The lease terms

What’s in a lease

What’s in a lease

A lease is a document that creates a legal relationship between the landlord and the tenant.  There are laws that regulate relationships between owners and occupier of property, specifically the relationship of landlord and tenant, and their respective obligations to third parties. However, generally speaking the landlord and the tenant will be bound by the specific words in the lease and it is essential to have an understanding of what they say and what they mean.

  • You need to ensure that the parties to the lease are correctly described. [Parties to the lease]
  • It is essential to get the description of the property right because this can affect the repairing obligation and your ability to use the property. You should ensure in particular that the repairing obligation do not require you to, or present you with the risk of spending money on the property that you do not or will not have. [Repair]
  • You should be certain whether the rent will be subject to additional VAT payment at 20%.  This may be the case even if the rent in negotiations and in the definitions in the lease does not mention it. [Value Added Tax]
  • You should make sure that the term is of an adequate and suitable length for you [Lease term]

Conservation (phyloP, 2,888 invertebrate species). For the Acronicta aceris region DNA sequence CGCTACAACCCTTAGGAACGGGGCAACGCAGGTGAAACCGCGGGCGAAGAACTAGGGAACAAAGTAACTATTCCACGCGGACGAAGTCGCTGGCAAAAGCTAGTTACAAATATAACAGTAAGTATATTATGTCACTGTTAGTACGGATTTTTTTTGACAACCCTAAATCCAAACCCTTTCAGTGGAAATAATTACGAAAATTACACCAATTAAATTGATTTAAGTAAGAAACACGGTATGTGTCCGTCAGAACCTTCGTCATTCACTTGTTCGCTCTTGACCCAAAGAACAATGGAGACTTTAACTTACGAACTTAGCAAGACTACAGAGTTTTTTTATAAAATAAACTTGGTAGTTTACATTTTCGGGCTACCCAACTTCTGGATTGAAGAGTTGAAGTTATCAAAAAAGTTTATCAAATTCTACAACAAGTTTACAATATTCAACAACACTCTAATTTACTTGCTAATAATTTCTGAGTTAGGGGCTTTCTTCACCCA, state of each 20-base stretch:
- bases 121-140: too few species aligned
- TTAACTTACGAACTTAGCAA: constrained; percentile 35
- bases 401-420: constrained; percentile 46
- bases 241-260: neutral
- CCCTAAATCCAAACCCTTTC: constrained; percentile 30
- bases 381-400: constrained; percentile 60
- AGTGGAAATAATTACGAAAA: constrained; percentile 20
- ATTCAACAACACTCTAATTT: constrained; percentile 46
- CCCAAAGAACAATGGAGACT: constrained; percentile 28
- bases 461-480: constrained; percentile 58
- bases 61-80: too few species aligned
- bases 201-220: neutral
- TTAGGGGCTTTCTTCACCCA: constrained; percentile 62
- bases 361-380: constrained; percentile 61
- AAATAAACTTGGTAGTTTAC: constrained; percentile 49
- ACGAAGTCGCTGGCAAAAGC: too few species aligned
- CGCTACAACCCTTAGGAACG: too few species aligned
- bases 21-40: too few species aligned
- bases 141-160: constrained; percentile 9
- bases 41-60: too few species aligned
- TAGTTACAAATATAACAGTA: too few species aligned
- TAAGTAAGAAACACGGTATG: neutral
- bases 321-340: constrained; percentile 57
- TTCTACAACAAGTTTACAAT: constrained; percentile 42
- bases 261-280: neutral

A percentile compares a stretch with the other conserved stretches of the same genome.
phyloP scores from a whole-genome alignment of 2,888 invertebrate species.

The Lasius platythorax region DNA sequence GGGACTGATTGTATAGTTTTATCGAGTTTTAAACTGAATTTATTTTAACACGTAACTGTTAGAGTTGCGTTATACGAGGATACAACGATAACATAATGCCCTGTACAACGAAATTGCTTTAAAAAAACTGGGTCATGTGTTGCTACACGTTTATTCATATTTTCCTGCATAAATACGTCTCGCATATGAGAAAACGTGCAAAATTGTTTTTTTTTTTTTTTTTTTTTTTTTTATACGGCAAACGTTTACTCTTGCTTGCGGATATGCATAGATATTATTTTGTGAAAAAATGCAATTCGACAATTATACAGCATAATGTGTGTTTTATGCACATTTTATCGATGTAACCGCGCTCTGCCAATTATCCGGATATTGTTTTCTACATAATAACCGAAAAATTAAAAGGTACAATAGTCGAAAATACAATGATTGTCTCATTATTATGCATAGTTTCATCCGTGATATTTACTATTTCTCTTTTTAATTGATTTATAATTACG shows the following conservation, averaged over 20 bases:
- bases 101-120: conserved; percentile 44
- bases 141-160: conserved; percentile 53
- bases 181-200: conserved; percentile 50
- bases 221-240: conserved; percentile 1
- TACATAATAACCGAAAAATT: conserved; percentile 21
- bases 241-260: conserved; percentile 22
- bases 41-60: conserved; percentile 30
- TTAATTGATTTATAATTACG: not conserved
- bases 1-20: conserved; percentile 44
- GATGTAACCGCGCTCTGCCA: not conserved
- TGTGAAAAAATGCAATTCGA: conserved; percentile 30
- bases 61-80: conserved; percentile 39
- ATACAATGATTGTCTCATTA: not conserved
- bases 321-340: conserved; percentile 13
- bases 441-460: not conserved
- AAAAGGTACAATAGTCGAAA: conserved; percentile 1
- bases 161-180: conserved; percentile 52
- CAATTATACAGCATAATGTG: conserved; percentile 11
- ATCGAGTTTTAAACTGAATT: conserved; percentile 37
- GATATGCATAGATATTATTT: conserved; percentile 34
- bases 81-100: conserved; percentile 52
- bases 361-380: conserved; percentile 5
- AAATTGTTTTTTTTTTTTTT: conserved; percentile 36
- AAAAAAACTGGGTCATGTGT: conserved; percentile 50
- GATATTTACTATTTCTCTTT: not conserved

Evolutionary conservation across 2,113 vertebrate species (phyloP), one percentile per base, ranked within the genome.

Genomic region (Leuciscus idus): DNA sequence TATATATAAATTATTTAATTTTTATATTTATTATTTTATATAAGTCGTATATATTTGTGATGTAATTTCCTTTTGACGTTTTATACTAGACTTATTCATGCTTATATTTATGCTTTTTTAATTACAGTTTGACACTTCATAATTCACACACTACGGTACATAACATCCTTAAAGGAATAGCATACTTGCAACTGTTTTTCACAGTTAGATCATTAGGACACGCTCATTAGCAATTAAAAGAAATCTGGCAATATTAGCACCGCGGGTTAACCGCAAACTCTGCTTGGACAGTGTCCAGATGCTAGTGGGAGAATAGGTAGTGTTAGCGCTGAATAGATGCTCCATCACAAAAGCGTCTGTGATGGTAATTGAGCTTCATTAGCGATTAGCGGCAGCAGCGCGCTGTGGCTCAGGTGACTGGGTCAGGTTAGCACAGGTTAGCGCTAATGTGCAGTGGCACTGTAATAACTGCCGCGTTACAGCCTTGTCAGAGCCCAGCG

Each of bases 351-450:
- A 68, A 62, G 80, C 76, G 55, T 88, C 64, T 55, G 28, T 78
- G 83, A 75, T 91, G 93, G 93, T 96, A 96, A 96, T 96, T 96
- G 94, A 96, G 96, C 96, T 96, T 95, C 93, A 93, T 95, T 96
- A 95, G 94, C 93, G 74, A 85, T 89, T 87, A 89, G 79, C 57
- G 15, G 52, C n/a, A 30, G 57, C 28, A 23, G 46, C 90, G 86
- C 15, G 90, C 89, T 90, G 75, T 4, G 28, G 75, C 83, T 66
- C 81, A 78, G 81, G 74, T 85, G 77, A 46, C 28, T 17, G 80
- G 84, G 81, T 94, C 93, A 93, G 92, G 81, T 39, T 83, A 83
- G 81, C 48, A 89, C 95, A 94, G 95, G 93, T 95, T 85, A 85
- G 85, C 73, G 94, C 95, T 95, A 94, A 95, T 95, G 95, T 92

You should consider whether break rights in your favour should be appropriate and if landlord’s break rights are proposed, whether they will potentially damage your operations. [Break rights]
    Rent reviews can be highly complex and if a proposed or draft lease includes rent review provisions that do not simply relate to an index, you should take legal advice.  As far as index linked rent reviews are concerned, you should consider whether your property costs should be linked to the price of a basket of shopping etc. [Rent and rent review]
    You should consider whether the service charge provisions are fair or might expose you to unexpected cost. [Service charge]
    If you wish to or are likely to wish to carry out alterations to the property you should check that the lease permits this and where appropriate obtain permission from the landlord. [Alterations]
    Most leases do not permit you to share occupation with others and you should consider whether the lease gives adequate rights to support collaborative working with other organisations and use of excess space to raise income. [Letting and hiring your property]